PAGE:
Amtrak News Updates from Amtrak Conductor Dave Bowe.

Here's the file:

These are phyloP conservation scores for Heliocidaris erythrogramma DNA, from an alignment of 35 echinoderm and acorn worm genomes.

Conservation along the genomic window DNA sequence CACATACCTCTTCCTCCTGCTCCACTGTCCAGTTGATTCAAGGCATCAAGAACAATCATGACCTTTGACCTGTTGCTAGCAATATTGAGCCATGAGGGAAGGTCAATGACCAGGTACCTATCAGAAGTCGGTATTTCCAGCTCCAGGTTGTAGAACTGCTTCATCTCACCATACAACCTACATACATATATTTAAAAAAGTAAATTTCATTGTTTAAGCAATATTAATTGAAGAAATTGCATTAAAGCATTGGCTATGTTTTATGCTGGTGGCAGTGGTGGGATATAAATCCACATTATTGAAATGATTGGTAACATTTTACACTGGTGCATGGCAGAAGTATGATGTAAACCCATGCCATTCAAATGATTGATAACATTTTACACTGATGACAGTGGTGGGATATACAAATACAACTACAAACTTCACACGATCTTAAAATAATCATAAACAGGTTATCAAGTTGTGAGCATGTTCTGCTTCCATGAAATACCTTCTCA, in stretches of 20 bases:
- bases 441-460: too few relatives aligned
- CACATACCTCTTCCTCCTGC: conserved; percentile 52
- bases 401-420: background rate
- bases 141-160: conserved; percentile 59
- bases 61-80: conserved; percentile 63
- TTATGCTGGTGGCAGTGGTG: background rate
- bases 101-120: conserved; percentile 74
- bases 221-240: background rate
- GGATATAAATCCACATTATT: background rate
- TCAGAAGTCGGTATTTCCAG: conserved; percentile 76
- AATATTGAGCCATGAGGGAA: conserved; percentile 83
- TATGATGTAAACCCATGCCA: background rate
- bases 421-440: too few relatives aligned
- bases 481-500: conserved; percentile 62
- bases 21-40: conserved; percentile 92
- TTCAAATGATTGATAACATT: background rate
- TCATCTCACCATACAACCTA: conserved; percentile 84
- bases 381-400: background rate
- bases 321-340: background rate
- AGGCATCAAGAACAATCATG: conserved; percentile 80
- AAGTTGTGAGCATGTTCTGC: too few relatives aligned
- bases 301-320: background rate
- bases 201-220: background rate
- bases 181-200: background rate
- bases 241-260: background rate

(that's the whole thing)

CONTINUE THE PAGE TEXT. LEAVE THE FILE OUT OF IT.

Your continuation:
THIS WEEK FROM WASHINGTON & BEYOND for SATURDAY AUGUST 9th [THE UPDATE FOR AUGUST 1st is INCLUDED IN THIS ISSUE] 1) A fight between labor and congressional republicans threatens to bankrupt Amtrak by January unless President Clinton acts independently. The key question is whether the Congress and the President can agree this year on an Amtrak Reauthorization Bill. Only if such a bill is enacted can Amtrak receive the big $2.3 Billion capital funds which is part of the final budget reconciliation package. The budget package language replaces Senator Roth's original "half-cent" language but provides the same amount of money. Knowing how hard it is to pass a separate Senate Amtrak Reauthorization Bill, Senator Roth tried hard before going on recess to make a deal with the White House to put Amtrak reauthorization into the budget package, too. Roth got fellow republicans to agree to compromises on A) liability reform, B) on the Amtrak Board of Directors provisions, and C) on the Senate "Shutdown Commission". He offered something President Clinton wants very much -- relating to Caribbean trade issues, if Clinton would agree to the Amtrak Reauthorization. But Clinton refused to agree to the labor reforms that republicans see as vital even though labor itself supported these options in an identical bill two years ago, and even helped to write them. Under the budget package, Amtrak would get $2.3 Billion in the form of tax refunds from the IRS: two equal amounts in January 1998 and 1999. So enactment of reauthorization anytime this calender year would let Amtrak receive the badly needed capital infusion. However time is short and there is such bad-blood over this issue the outlook is "mixed" at best. Republicans might not return to the new compromises they offered the week of July 28th. Indeed the House Transportation & infrastructure Committee (T&I) on July 31st passed an Amtrak Reauthorization Bill - HR.2247 without those compromises. Moreover, the AFL-CIO Wednesday July 30th wrote to President Clinton attacking Amtrak President Tom Downs because he supports the labor reforms that are included in the Reauthorization Bill. 2) The Senate approved S.1048 - the Transportation Appropriations Bill with a 21% increase for highways, and 16% increase for airports. A House/Senate conference is expected after Labor Day but staff work will start sooner. The key problem for Amtrak is getting the full $142 million for excess mandatory railroad retirement payments. The House bill is $61 million short there. The Senate bill has the full amount only because it was forced in committee on to the unsympathetic chairman- Richard Shelby (R/AL). Conferees must keep that money which the Senate approved in the final bill. 3) Sponsorship on HR.1437 - the House "half-cent"bill has reached 81 cosponsors as of August 1st. While the bill itself will not be passed, all the efforts made to get House cosponsors was still useful in getting the $2.3 Billion in Amtrak funding in the final budget package. 4) Though he signed the tax and budget bills earlier the week of August 4th, President Clinton still has a few days to use his line-item veto powers on individual items. There was one wire story on Thursday August 7th from the Associated Press that got repeated by several newspapers and radio stations saying that Clinton was considering vetoing Amtrak. However, a second AP wire story went out Friday at noon quoting White House officials directly. They said Clinton does not oppose the $2.3 Billion in Amtrak capital spending. 5) The ISTEA (Intermodal Surface Transportation Efficiency Act) Reauthorization process has been pretty much stalled all summer long. That was still the case in the Senate leading into the summer recess that began August 2nd. But there was a little movement in the House the last week of July. House T&I Chairman Bud Shuster (R/PA) and other committee leaders met and agreed to a general outline for a House bill. It would be a three-year bill, but drawing down (aka spending) all five years worth of budget authority contained in the 1997 budget agreement. It reportedly would retain ISTEA's present structure. Committee leaders have left staffers with instructions for drafting a bill which should be ready for general review by the last week of August. [It should be noted here the the present ISTEA law does not have any provision for states to use this money to sponsor intercity passenger rail (Amtrak) service. Senators Roth and Biden (R/DE) have in the past tried to include "flexibility" language, thus allowing states to spend part of their gas tax revenue for passenger rail, but have not succeeded. This law is totally separate from the "half-cent" legislation pending on Capitol Hill.] Shuster hopes to have the subcommittee mark-up the second week of September and full committee mark-up the third week. That doesn't have much time for final enactment in the House much less the Senate by ISTEA's September 30th expiration. However, there was a similar gap back in 1991 when ISTEA legislation was not signed by President Bush until December of that year. It is important that members of the House T&I committees understand that they need to give states the power to spend federal transportation money in intercity passenger rail. 6) House T&I Committee member Jay Kim (R/CA) has pleaded GUILTY to misdemeanor violations of campaign finance. Kim was brought to the chairmanship of the Railroad Subcommittee replacing Susan Molinari (R/NY) who has resigned. Some viewed that with apprehension since Kim has often said he had no use for Amtrak and that Maglev trains and supposedly private highways can do it all. A misdemeanor is not enough to keep Kim from being railroad chairman but the Journal of Commerce also has said Kim has said he would not necessarily be guided by party leadership on issues the subcommittee would face. That could keep him out of the job. The paper also reported that Bob Franks (R/NJ) and Jack Quinn (R/NY) are interested in the job. 7) The Brotherhood of Maintenance of Way Employees (BMWE) had rejected arbitration for it's contract talks with Amtrak and so on Tuesday August 5th, the National Labor Relation Mediation Board suspended its mediations between the two parties. This starts a 30 day cooling-off period. Starting September 5th, A) the workers could strike, B) Amtrak could impose new work rules, or C) the President could appoint a Presidential Emergency Board (PEB) to study the dispute for another 30 days. 8) Amtrak is warning passengers using Union Station in Los Angeles that several adjacent streets will be closed on and off from the period August 25th to September 4th because of a downtown car race that will be held. 9) Amtrak has announced that it will run the TEXAS EAGLE indefinitely beyond September 30. 10)The SOUTHWEST CHIEF, traveling at 90 mph through the Arizona desert, derailed Saturday August 9th as it passed over a flood-damaged bridge. About 100 people were injured, only one seriously. There were no fatalities. Heavy overnight rain apparently scoured away the ground around supports for the trestle, causing it to collapse under the weight of the Chicago-bound SOUTHWEST CHIEF shortly before dawn. The low trestle bridge went over a wash -- flood-prone low ground that is normally dry much of the time, said Jim Sabourin, a spokesman for Burlington Northern-Santa Fe, the railroad that owns the track. Regards, Dave Bowe Amtrak Conductor Boston (UTU1462@AOL.COM)